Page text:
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# Lambert-W step-potential

The Lambert-W step-potential[1] affords the fifth exact solution to the stationary one-dimensional Schrödinger equation (next to those of the harmonic oscillator plus centrifugal, the Coulomb plus inverse square, the Morse, and the inverse square root[2] potentials) in terms of the confluent hypergeometric functions.[3] The potential is given as

${\displaystyle V(x)={\frac {V_{0}}{1+W(e^{-x/\sigma })}}}$.

where ${\displaystyle W}$ is the Lambert function also known as the product logarithm. This is an implicitly elementary function that resolves the equation ${\displaystyle We^{W}=z}$.

The Lambert ${\displaystyle W}$-potential is an asymmetric step of height ${\displaystyle V_{0}}$ whose steepness and asymmetry are controlled by parameter ${\displaystyle \sigma }$. If the space origin and the energy origin are also included, it presents a four-parametric specification of a more general five-parametric potential which is also solvable in terms of the confluent hypergeometric functions. This generalized potential, however, is a conditionally integrable one (that is, it involves a fixed parameter).

## Solution

The general solution of the one-dimensional Schrödinger equation for a particle of mass ${\displaystyle m}$ and energy ${\displaystyle E}$:

${\displaystyle {\frac {d^{2}\psi }{dx^{2}}}+{\frac {2m}{\hbar ^{2}}}(E-V(x))\psi =0}$,

for the Lambert ${\displaystyle W}$-barrier for arbitrary ${\displaystyle V_{0}}$ and ${\displaystyle \sigma }$ is written as

${\displaystyle \psi (x)=z^{i\delta /2}e^{-isz/2}\left({\frac {du(z)}{dz}}-i{\frac {\delta +s}{2}}u(z)\right),z=W(e^{-x/\sigma })}$,

where ${\displaystyle u(z)}$ is the general solution of the scaled confluent hypergeometric equation

${\displaystyle u''(z)+\left({\frac {i\delta }{z}}-is\right)u'(z)+{\frac {as}{z}}u(z)=0}$

and the involved parameters are given as

${\displaystyle a={\frac {\delta (\delta +s)}{2s}}+{\frac {\sigma {\sqrt {m}}V_{0}}{{\sqrt {2E}}\hbar }},\delta =2\sigma {\sqrt {\frac {2m(E-V_{0})}{\hbar ^{2}}}},s=2\sigma {\sqrt {\frac {2mE}{\hbar ^{2}}}}}$.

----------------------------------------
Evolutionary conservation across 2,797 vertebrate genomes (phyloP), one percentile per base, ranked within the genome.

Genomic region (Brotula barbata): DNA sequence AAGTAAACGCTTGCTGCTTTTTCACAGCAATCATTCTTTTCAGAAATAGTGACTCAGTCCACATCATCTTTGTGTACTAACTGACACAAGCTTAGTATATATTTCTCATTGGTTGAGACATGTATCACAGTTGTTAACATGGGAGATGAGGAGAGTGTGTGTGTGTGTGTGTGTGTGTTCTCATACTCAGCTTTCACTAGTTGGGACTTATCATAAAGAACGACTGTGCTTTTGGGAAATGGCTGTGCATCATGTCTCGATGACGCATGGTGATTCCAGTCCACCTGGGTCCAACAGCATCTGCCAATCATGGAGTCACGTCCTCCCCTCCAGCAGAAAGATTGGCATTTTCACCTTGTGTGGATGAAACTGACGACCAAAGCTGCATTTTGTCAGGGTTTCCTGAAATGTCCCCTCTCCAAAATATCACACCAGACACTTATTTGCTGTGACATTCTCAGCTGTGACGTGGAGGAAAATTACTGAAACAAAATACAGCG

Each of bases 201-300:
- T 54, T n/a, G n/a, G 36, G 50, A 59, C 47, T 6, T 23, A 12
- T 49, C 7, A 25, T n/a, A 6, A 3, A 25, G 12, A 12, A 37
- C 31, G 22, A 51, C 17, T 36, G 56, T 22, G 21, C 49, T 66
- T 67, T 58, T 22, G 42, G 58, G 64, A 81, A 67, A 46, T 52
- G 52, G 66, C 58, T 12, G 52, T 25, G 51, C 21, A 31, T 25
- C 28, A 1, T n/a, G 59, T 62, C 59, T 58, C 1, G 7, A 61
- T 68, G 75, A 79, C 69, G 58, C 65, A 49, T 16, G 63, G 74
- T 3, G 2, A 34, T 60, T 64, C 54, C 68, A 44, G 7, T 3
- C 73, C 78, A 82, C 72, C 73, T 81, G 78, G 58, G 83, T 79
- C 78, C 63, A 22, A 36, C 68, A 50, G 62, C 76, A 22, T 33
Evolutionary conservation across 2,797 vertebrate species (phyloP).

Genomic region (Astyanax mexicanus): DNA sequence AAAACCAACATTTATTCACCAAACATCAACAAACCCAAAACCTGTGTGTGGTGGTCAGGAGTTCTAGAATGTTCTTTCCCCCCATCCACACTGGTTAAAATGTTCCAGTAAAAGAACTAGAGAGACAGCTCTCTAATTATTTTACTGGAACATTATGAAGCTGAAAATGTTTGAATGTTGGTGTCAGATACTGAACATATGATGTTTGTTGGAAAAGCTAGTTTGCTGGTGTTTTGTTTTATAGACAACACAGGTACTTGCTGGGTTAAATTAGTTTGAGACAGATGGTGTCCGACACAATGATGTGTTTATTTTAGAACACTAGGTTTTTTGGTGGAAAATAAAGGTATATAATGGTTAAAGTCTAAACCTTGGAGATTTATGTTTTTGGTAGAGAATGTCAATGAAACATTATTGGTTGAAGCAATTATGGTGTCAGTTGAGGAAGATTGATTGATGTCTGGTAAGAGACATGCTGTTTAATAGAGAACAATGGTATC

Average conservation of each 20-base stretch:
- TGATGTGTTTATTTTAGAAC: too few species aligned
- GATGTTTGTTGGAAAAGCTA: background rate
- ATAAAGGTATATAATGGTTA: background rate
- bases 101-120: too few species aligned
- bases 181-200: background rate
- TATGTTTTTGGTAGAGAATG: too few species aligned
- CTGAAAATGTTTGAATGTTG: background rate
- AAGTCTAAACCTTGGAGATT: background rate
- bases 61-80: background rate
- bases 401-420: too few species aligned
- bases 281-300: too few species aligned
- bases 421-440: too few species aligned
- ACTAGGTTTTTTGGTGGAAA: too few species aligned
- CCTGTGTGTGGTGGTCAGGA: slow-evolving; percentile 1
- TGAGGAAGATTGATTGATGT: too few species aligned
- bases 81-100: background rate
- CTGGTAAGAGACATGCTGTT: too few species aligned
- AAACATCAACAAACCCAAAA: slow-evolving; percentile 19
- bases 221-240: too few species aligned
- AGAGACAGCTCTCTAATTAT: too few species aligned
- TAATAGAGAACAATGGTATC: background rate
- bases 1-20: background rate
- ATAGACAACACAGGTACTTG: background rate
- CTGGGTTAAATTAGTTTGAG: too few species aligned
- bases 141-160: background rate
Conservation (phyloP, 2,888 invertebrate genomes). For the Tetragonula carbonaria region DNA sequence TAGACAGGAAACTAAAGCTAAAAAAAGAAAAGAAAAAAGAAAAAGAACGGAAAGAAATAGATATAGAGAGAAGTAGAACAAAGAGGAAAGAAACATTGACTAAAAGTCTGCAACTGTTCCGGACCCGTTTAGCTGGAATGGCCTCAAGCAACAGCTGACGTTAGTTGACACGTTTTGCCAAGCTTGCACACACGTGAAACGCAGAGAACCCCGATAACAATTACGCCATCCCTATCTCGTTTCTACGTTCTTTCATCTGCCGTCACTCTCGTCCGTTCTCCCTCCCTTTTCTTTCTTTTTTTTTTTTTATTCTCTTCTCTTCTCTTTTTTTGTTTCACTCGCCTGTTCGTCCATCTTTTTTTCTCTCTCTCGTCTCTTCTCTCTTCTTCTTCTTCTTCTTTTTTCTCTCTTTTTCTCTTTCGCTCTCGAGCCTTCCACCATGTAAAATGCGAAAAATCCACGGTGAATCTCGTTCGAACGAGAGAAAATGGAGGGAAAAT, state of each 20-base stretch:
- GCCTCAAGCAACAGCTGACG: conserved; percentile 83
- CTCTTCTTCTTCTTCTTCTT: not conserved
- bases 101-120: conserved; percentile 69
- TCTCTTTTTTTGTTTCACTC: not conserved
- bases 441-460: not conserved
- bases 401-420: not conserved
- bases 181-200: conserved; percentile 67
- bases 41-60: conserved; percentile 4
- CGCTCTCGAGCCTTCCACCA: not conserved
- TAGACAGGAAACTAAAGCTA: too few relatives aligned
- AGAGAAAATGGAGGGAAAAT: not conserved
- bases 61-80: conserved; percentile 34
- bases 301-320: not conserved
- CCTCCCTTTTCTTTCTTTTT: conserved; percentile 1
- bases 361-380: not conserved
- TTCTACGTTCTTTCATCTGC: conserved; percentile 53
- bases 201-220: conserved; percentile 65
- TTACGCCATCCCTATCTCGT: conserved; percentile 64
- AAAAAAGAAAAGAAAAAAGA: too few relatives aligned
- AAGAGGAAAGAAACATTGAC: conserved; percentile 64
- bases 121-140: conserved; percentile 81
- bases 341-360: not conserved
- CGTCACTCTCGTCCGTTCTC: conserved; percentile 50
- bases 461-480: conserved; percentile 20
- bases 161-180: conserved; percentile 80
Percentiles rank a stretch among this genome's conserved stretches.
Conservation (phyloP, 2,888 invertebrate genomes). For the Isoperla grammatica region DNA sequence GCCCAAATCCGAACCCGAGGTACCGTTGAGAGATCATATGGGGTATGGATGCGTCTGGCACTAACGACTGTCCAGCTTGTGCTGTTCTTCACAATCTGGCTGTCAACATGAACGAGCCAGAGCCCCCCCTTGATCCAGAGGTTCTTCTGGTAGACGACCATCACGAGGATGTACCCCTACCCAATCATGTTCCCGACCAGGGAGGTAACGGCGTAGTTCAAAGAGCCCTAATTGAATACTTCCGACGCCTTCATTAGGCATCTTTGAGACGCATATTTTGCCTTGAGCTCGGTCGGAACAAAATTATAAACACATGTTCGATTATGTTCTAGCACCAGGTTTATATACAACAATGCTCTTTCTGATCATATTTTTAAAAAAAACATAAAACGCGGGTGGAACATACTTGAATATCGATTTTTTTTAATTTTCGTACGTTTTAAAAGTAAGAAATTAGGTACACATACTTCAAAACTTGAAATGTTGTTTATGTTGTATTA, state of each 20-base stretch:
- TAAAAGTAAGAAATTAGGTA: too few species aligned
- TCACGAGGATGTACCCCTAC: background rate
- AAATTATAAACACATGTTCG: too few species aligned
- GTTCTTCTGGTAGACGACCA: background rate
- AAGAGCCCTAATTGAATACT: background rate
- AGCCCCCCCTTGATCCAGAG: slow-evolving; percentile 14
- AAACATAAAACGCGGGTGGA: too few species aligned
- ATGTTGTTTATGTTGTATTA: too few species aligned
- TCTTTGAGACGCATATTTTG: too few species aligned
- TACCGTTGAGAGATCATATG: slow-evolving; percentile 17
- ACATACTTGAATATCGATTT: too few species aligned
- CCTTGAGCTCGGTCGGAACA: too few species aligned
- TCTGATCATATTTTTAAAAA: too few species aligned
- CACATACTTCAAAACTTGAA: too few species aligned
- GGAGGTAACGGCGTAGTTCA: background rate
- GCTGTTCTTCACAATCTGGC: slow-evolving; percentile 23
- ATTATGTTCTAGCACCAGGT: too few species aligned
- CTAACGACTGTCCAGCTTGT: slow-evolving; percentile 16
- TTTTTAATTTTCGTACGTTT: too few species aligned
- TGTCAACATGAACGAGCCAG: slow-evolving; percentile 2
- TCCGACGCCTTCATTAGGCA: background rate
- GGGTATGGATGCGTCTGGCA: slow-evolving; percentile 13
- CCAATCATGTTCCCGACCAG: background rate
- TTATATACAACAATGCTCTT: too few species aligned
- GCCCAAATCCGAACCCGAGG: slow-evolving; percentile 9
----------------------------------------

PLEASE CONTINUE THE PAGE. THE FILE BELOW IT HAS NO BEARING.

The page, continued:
A peculiarity of the solution is that each of the two fundamental solutions composing the general solution involves a combination of two confluent hypergeometric functions.

If the quantum transmission above the Lambert ${\displaystyle W}$-potential is discussed, it is convenient to choose the general solution of the scaled confluent hypergeometric equation as

${\displaystyle u=c_{1}(isz)^{1-i\delta }{}_{1}F_{1}(1+i(a-\delta );2-i\delta ;isz)+c_{2}U(ia;i\delta ;isz)}$,

where ${\displaystyle c_{1,2}}$ are arbitrary constants and ${\displaystyle {}_{1}F_{1}}$ and ${\displaystyle U}$ are the Kummer and Tricomi confluent hypergeometric functions, respectively. The two confluent hypergeometric functions are here chosen such that each of them stands for a separate wave moving in a certain direction. For a wave incident from the left, the reflection coefficient written in terms of the standard notations for the wave numbers

${\displaystyle k_{1}={\sqrt {\frac {2mE}{\hbar ^{2}}}},k_{2}={\sqrt {\frac {2m(E-V_{0})}{\hbar ^{2}}}}}$

${\displaystyle R=e^{-2\pi \sigma k_{2}}{\frac {\sinh {\left({\frac {\pi \sigma }{2k_{1}}}(k_{1}-k_{2})^{2}\right)}}{\sinh {\left({\frac {\pi \sigma }{2k_{1}}}(k_{1}+k_{2})^{2}\right)}}}}$

a/ Confluent hypergeometric potentials

• Quantum harmonic oscillator
• Hydrogen atom
• Morse potential
• Kratzer potential
• Inverse square root potential

b/ Hypergeometric potentials

• Pöschl–Teller potential
• Eckart potential
• Woods-Saxon potential

c/ Other potentials

• Rectangular potential barrier
• Finite potential well
• Infinite potential well
• Delta potential barrier (QM)
• Finite potential barrier (QM)

## References

This article "Lambert-W step-potential" is from Wikipedia. The list of its authors can be seen in its historical. Articles copied from Draft Namespace on Wikipedia could be seen on the Draft Namespace of Wikipedia and not main one.